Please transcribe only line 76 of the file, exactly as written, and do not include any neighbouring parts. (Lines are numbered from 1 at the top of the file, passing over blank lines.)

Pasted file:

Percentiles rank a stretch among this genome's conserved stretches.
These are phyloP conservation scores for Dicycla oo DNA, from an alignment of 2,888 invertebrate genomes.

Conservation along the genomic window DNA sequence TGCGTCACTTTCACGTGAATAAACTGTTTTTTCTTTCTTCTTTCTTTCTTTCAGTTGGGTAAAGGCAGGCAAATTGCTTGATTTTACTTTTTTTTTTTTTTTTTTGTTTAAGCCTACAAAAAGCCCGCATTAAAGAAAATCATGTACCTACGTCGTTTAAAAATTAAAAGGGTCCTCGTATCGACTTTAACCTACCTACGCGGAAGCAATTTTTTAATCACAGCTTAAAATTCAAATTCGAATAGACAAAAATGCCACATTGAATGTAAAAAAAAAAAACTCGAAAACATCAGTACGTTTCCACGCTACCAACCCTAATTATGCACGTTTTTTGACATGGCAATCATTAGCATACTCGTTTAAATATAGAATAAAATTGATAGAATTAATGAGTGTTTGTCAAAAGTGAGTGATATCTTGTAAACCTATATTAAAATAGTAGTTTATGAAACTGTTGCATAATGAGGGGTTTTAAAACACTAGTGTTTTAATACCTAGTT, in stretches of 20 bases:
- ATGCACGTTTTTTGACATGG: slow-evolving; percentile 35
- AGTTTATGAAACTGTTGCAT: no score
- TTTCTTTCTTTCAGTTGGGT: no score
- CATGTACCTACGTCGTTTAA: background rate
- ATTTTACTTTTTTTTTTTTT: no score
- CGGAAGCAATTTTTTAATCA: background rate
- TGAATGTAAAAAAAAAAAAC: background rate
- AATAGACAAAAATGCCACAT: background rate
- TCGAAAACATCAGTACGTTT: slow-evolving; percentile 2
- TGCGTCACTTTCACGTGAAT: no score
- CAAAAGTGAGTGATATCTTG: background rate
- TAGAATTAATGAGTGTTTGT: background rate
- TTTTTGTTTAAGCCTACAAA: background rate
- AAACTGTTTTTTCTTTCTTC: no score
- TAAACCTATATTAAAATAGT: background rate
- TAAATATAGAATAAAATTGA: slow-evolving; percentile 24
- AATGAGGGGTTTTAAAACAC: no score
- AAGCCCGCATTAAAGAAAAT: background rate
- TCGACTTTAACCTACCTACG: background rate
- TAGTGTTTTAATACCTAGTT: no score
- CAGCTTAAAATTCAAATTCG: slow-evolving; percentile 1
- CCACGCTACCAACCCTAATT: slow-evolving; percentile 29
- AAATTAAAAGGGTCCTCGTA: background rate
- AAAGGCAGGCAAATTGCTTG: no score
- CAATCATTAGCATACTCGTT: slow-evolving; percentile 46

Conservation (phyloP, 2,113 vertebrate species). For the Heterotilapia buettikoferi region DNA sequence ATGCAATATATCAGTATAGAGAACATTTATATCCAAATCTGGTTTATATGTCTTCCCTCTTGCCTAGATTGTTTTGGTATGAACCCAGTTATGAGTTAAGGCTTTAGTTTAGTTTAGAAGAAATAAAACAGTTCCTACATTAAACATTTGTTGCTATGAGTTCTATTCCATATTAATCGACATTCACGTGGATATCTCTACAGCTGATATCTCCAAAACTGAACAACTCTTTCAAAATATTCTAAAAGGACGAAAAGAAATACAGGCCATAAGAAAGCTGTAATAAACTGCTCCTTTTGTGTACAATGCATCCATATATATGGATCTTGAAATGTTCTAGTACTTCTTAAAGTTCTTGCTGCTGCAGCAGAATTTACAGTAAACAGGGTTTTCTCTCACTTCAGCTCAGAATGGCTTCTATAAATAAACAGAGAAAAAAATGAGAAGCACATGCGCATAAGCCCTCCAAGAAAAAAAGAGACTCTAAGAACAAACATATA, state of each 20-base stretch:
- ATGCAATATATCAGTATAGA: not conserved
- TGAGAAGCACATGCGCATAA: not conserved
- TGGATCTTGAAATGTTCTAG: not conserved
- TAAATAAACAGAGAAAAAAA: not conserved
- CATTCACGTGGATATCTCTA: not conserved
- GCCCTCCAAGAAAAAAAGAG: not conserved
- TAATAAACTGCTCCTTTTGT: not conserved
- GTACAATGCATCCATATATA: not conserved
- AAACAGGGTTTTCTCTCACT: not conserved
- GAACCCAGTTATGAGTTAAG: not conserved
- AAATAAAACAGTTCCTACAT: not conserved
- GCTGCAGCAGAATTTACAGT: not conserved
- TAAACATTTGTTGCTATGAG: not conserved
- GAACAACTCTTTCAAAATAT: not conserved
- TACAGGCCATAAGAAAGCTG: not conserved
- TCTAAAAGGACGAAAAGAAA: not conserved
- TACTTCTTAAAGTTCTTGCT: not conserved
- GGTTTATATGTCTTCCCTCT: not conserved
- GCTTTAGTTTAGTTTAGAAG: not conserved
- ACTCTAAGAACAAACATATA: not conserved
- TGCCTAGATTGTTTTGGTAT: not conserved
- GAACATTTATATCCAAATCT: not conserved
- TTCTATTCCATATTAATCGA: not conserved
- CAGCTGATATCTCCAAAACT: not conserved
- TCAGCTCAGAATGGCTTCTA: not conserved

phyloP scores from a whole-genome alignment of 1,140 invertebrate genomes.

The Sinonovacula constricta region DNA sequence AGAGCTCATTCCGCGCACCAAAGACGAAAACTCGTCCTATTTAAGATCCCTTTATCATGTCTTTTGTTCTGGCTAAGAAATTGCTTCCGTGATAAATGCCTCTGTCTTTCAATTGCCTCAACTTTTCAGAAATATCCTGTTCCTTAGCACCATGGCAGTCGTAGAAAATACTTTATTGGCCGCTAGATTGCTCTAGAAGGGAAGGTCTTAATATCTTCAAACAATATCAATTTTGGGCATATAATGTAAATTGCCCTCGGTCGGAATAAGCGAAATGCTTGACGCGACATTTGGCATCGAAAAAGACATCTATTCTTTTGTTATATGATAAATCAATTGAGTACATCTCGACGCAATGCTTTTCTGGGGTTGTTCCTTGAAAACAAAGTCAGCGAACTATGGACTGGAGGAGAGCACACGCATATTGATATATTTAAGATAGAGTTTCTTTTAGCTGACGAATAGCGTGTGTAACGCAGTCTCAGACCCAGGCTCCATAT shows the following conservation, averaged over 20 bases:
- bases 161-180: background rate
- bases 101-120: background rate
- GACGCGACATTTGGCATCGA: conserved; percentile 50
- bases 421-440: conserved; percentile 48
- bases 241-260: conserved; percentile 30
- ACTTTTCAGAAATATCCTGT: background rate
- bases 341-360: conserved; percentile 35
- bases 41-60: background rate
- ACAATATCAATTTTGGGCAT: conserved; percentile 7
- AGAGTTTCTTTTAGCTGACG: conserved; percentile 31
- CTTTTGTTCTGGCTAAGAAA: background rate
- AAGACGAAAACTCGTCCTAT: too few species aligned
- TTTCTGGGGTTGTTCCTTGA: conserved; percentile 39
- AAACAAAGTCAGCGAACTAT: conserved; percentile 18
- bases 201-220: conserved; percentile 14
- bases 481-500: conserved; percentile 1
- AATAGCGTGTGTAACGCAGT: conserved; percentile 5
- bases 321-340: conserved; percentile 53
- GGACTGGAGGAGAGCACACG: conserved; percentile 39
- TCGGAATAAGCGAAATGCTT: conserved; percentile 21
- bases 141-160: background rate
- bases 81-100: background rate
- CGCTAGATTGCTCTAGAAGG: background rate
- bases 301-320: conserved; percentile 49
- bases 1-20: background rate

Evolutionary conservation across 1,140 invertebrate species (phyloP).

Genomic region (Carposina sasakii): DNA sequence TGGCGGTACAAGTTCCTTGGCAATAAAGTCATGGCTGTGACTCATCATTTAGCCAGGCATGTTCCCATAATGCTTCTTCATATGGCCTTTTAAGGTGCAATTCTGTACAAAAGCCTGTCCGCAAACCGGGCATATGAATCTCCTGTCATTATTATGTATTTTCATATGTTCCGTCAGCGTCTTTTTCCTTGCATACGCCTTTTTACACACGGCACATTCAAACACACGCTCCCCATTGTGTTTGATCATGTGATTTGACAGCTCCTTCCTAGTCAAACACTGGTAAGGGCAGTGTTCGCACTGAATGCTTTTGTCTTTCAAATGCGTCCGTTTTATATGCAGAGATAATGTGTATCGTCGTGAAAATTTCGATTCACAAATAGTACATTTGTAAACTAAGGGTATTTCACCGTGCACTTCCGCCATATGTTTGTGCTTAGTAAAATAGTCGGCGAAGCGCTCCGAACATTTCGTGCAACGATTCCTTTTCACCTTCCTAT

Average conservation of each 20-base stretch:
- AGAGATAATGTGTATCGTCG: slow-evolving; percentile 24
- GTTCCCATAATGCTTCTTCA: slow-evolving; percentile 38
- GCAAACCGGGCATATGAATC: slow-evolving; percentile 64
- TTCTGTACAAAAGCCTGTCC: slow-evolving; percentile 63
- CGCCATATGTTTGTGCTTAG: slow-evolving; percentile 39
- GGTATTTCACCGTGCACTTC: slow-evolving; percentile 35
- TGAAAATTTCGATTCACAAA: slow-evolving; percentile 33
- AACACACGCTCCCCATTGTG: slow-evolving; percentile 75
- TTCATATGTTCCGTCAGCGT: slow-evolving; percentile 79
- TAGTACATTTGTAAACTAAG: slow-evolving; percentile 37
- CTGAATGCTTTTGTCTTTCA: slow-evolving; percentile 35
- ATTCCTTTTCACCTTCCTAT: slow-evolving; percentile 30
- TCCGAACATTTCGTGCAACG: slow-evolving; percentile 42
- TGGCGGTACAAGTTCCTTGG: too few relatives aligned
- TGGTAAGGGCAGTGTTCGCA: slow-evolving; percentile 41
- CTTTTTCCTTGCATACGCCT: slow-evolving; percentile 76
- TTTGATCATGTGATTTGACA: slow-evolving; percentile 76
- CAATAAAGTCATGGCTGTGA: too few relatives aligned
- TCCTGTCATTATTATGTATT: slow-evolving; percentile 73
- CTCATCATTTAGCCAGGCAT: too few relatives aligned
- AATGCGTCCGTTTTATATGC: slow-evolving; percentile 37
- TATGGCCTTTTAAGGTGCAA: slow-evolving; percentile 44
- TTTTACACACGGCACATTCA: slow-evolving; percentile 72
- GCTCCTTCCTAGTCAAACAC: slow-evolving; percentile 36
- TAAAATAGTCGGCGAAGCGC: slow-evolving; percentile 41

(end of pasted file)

- TCGGAATAAGCGAAATGCTT: conserved; percentile 21